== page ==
Horizontal movement of DNA (genes passing between species) is well-known and the basis of major research (and disagreement). Less known and much less researched is a similar sharing of proteins between species. Virtually unknown and probably under-researched is protein shared between plants and animals. New work by Wendy Peer at Purdue University (Indiana, USA) could change the outlook. For starters, she was able to save dying plants by injecting them with human protein.
A plant commonly used for research, Arabidopsis (rock cress), requires a particular protein (aminopeptidase M1 or APM1) for root development. Without the protein the plants die. In the experiments, the missing APM1 was replaced by using human insulin responsive aminopeptidase, or IRAP. The two proteins are from the same group (peptidase), although obviously far apart on the usual spectrum of genetic expression.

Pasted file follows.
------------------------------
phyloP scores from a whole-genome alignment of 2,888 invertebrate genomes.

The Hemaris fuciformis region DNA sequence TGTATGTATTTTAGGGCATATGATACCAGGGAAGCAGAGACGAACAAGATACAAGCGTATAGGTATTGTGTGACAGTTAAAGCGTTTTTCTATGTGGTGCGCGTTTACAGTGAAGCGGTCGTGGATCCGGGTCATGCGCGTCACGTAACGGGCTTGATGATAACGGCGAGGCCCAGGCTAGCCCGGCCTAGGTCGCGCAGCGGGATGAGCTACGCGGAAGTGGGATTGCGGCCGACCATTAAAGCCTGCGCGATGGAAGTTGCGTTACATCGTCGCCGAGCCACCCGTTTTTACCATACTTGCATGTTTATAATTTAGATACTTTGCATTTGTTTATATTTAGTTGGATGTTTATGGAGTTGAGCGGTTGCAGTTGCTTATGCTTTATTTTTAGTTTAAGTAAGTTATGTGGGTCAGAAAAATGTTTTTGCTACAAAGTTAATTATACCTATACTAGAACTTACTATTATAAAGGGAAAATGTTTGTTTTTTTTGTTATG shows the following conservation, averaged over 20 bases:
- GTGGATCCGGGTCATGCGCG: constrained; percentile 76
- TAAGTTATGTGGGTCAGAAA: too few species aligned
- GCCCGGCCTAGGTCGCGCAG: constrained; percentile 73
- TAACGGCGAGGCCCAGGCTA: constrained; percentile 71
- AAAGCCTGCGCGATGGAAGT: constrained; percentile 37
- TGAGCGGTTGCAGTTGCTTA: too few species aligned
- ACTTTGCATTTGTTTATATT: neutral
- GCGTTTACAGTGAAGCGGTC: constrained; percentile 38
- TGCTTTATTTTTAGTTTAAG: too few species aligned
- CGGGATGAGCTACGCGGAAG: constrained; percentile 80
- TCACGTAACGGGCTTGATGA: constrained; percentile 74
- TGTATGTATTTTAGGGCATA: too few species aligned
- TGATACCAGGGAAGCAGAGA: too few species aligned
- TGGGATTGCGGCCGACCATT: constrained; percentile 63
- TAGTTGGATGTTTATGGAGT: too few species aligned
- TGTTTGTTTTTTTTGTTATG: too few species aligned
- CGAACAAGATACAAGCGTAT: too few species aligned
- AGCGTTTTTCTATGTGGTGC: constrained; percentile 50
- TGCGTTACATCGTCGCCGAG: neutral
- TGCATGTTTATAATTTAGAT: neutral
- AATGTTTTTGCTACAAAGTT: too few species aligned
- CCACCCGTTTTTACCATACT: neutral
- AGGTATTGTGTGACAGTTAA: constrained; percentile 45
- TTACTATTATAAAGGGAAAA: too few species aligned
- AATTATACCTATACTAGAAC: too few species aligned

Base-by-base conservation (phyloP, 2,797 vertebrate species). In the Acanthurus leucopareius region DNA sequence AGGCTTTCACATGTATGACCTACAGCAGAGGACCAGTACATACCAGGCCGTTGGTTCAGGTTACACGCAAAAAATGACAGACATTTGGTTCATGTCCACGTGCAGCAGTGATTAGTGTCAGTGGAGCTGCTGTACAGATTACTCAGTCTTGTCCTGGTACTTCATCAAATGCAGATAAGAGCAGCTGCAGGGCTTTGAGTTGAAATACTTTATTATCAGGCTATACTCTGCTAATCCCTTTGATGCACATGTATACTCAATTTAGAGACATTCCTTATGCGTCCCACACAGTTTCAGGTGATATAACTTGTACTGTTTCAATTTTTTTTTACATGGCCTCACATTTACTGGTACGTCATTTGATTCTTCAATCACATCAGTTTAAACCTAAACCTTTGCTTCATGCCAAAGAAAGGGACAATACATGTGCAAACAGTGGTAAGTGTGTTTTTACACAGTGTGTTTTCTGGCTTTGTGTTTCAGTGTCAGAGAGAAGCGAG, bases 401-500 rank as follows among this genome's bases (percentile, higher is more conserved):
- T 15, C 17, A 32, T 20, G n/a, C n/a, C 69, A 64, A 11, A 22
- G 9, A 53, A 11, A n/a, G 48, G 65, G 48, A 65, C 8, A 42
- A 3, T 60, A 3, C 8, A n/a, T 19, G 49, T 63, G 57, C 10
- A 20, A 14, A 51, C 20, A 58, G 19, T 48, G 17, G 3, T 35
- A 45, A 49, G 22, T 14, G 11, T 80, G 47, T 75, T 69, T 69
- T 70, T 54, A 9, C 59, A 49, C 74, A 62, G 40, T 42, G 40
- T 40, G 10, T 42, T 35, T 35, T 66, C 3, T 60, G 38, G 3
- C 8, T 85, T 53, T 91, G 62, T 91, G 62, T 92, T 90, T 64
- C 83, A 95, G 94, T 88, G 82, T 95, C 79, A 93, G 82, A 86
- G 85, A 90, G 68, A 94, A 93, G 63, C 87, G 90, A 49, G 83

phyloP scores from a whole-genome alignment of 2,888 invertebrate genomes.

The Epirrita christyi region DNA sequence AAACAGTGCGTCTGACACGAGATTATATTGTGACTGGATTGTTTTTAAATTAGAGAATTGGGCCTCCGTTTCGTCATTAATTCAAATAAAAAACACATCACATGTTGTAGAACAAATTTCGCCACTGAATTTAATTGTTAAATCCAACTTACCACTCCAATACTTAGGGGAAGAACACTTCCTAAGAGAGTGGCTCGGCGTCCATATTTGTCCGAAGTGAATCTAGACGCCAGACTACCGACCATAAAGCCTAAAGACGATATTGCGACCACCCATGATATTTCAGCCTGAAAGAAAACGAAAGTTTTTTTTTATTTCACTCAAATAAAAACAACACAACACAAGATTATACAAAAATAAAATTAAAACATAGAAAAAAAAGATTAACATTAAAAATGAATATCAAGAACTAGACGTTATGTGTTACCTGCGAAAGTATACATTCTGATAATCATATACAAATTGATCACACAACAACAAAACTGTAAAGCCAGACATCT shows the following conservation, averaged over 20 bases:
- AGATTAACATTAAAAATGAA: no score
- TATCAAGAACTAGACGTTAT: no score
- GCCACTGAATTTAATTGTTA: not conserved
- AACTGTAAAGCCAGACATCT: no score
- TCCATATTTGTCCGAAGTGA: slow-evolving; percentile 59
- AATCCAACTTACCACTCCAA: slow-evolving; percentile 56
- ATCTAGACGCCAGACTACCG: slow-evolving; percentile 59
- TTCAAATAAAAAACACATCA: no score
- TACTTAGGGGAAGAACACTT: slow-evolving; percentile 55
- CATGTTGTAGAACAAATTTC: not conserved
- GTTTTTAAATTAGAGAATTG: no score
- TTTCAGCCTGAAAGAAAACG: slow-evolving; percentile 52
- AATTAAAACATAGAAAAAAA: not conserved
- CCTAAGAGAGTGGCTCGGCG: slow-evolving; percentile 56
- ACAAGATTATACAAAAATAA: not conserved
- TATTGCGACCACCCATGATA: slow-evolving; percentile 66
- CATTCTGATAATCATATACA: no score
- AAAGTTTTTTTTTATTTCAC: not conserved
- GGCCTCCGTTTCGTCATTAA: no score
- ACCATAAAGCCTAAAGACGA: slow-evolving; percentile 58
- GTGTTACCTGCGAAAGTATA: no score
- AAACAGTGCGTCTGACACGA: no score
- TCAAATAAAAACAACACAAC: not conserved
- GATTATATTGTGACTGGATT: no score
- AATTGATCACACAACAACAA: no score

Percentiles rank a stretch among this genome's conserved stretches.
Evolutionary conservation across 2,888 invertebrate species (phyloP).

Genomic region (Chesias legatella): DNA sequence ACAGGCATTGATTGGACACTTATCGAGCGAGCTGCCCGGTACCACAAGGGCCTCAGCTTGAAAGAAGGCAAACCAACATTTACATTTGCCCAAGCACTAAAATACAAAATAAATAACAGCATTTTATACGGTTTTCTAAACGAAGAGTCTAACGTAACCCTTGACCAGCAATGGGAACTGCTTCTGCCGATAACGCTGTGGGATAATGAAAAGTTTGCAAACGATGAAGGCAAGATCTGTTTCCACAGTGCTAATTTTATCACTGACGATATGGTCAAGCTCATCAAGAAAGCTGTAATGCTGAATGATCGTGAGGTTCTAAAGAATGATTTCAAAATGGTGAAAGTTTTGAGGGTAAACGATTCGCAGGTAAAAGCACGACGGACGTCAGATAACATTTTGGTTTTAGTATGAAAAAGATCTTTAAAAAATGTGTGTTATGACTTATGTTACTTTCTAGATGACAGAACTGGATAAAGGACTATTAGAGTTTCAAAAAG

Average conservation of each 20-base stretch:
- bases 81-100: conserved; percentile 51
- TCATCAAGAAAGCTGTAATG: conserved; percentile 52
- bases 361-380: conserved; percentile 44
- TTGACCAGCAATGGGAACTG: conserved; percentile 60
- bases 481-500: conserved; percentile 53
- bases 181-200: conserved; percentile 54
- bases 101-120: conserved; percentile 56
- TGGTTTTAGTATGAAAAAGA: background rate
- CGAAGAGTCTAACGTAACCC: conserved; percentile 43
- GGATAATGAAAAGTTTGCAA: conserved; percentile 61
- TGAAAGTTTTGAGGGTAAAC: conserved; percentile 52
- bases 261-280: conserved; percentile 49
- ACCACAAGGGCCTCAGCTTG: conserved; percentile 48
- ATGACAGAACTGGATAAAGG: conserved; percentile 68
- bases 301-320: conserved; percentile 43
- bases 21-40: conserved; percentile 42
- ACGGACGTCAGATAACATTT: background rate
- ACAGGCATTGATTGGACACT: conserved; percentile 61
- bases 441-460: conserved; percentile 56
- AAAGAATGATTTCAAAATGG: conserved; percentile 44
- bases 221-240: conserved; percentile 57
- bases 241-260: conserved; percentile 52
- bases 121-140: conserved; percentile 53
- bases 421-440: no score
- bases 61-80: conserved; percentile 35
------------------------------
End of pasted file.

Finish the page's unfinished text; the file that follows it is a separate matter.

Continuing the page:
The realization that plants and animals share proteins with an obvious genetic heritage and have somewhat similar applications opens the door to using plants (instead of animals) for at least some types of protein research.
Peer said the finding could advance the understanding of this class of proteins because it might make it possible to conduct studies with plants instead of animals, offering researchers more control and options. Humans with altered function of the equivalent proteins often have leukemia or other cancers.
“There are more tools available in Arabidopsis to study this class of proteins than are available in animals,” Peer said. “This research could be translational and helpful in the animal field or with human health. If humans have changes in these peptidases, they’re very sick. Understanding how these proteins work in plants will help us understand how they work in humans.”
[Source: Purdue University]